Though parts of this story are unique to Salt Lake City and its Mormon establishment, issues raised by the City Creek Center development project are of interest to religious institutions and civic leaders in other cities who are seeking viable urban renewal partnerships at a time when public deficits create the need for creative responses to recurring urban problems such as crime and the loss of jobs and residents to the suburbs.

Although lots of urban churches worry about those issues, the ones that can write a $1 billion check are rare.

“It’s certainly one of the largest, if not the largest project in the United States funded by a single entity, and the fact that the entity is a church makes it doubly unusual,” said Patrick L. Anderson, the chief executive and founder of the Anderson Economic Group, a Michigan-based real-estate consulting company.

Perhaps Johnson’s piece on City Creek Center shows how religious, business and government groups can cooperate in public squares that are both literal and metaphorical.

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‘Lifies’ and the Haggard saga

Gayle Haggard, the loyal wife of fallen evangelical mega-pastor Ted Haggard, was all over the mainstream media world (Oprah, “Today,” etc.) last week promoting her new book: “Why I Stayed: The Choices I Made in My Darkest Hour.”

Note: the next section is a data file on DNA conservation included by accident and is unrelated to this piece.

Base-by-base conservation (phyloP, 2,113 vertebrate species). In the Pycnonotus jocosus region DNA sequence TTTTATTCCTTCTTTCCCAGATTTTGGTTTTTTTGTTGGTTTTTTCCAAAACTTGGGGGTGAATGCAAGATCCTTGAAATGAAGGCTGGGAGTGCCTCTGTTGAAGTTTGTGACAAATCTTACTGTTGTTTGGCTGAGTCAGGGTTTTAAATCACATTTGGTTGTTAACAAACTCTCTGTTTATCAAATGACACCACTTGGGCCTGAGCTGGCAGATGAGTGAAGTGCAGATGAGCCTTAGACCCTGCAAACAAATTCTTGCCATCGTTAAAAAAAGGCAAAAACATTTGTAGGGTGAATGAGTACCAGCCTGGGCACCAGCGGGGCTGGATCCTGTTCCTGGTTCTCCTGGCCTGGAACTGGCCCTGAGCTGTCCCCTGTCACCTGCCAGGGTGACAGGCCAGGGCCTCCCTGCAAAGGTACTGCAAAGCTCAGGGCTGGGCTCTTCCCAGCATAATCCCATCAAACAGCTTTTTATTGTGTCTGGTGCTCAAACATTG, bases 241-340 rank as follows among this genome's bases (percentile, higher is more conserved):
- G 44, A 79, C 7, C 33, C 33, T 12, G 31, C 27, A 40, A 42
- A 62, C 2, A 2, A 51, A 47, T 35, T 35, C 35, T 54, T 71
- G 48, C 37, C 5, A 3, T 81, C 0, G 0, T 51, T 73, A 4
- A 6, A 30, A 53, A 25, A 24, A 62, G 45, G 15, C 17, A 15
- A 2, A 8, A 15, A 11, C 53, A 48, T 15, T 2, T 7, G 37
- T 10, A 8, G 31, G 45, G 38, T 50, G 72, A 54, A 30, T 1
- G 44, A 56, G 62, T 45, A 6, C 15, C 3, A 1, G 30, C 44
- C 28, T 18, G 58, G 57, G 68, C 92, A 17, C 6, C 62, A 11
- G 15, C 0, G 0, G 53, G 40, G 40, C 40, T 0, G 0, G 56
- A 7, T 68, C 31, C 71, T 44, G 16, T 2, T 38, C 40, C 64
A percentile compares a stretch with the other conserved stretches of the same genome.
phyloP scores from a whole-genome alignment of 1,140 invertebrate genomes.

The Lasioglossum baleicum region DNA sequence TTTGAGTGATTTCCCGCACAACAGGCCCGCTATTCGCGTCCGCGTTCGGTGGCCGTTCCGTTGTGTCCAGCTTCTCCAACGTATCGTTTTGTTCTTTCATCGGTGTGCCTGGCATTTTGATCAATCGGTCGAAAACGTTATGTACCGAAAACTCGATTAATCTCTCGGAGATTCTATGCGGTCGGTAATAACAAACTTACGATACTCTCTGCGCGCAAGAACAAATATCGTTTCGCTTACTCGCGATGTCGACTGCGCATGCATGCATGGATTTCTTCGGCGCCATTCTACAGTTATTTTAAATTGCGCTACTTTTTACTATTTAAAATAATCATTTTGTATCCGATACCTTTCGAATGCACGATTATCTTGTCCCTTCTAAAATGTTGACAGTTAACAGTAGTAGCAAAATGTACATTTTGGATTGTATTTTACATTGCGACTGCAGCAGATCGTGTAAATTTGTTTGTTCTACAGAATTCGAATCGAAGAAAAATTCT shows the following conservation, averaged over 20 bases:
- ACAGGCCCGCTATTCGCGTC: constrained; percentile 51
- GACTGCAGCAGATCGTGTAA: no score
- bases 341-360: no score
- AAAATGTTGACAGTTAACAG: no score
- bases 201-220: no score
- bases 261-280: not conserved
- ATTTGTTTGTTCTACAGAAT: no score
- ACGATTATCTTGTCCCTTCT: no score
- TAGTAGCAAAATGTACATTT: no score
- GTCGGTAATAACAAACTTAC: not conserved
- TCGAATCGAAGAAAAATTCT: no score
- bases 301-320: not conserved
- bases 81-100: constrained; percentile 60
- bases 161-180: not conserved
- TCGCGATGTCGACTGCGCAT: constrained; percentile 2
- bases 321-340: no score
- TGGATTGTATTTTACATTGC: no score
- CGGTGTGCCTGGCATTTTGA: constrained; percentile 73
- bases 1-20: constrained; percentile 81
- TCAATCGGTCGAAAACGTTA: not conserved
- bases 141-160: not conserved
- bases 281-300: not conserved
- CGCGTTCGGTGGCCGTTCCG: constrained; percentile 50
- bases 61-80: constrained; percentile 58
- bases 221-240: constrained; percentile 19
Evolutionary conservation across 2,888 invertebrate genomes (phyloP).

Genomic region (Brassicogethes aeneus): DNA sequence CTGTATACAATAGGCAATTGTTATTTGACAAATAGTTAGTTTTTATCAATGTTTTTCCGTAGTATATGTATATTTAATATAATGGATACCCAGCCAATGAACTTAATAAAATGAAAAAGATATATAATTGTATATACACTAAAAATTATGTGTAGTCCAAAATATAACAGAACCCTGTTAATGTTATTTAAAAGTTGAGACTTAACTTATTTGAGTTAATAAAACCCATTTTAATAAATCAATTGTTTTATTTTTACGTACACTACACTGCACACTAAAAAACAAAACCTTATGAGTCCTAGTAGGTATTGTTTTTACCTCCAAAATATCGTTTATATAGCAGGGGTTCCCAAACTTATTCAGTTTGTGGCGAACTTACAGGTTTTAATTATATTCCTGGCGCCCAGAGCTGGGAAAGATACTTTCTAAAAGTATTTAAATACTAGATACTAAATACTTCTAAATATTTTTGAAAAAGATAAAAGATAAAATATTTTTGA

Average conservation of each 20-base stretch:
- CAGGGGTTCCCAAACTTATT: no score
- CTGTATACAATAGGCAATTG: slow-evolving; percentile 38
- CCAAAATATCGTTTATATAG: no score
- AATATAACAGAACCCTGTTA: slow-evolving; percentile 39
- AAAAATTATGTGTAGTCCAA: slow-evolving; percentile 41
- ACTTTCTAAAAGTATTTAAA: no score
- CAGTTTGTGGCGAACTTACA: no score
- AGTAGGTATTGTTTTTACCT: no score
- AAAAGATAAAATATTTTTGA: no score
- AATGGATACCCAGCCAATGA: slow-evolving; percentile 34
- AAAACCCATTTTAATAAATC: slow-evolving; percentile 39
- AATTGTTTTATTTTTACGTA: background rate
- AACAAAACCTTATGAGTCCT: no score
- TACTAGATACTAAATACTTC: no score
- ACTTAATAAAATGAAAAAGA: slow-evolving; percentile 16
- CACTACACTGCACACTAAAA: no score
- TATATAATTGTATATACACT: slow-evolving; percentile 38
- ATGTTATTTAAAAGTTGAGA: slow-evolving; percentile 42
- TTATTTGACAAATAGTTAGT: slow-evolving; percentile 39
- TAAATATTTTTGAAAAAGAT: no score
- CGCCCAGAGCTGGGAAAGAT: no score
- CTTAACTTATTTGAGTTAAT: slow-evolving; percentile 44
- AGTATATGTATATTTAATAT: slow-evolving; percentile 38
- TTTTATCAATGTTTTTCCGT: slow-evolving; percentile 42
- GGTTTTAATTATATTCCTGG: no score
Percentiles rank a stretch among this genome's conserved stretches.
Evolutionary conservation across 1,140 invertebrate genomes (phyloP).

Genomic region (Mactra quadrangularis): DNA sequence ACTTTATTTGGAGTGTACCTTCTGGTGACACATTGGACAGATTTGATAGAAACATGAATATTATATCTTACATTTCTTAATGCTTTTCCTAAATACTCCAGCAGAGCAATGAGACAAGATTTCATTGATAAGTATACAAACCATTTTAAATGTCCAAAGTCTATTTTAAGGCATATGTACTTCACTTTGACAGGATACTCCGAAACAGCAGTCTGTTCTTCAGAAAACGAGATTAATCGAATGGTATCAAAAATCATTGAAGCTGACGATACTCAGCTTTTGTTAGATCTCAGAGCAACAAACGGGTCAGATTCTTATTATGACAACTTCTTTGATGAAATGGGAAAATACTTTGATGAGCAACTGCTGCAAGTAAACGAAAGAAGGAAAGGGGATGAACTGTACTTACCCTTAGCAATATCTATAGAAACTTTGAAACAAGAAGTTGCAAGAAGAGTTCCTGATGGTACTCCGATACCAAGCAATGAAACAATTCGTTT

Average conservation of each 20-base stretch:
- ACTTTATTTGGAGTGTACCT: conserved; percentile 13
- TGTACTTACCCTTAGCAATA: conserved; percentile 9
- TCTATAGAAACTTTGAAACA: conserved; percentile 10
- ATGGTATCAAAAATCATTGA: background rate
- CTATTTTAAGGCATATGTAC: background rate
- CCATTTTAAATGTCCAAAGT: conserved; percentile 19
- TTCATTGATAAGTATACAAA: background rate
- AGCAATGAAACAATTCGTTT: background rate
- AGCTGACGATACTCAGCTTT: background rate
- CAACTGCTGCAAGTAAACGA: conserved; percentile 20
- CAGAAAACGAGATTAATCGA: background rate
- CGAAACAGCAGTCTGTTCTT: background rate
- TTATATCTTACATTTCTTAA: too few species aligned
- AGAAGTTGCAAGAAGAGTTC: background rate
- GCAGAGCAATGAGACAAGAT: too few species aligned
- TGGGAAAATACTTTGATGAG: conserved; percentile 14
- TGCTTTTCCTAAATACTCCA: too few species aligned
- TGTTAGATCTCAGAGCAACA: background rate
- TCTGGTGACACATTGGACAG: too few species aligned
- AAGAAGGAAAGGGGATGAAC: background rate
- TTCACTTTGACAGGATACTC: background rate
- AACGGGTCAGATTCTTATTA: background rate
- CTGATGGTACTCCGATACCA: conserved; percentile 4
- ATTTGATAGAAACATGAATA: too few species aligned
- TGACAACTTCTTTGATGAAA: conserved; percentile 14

With this book blitz, reporting on the Ted Haggard story has now officially moved from Chapter 1 in the Media Playbook (Hard news: Scandal) to Chapter 3 (Features: “Lifie”) without going through Chapter 2 (Analysis: What the heck is really going on here?). Readers would have benefited from deeper questioning.

Ted Haggard finally admitted his sins in November 2006 and was subsequently fired from the Colorado Springs megachurch he founded. He resurfaced in January 2009 when HBO broadcast Alexandra Pelosi’s gripping documentary, “The Trials of Ted Haggard” and he and Gayle appeared on Oprah’s show.

Late last year he started a new church down the road from his old congregation. At that point, some reporters (including local religion reported Mark Barna at The Gazette) did good analysis pieces that raised questions about Haggard’s suitability to lead.

All those questions have been forgotten in the wake of Gayle’s successful p.r. campaign (which was orchestrated by Tyndale, the Wheaton, Illinois-based evangelical publisher that learned a few things about big-league promotion with the Left Behind novels). Marcia Z. Nelson of Publishers Weekly’s Religion BookLine reports that Tyndale has already gone back to press after selling out a first printing of 75,000 copies.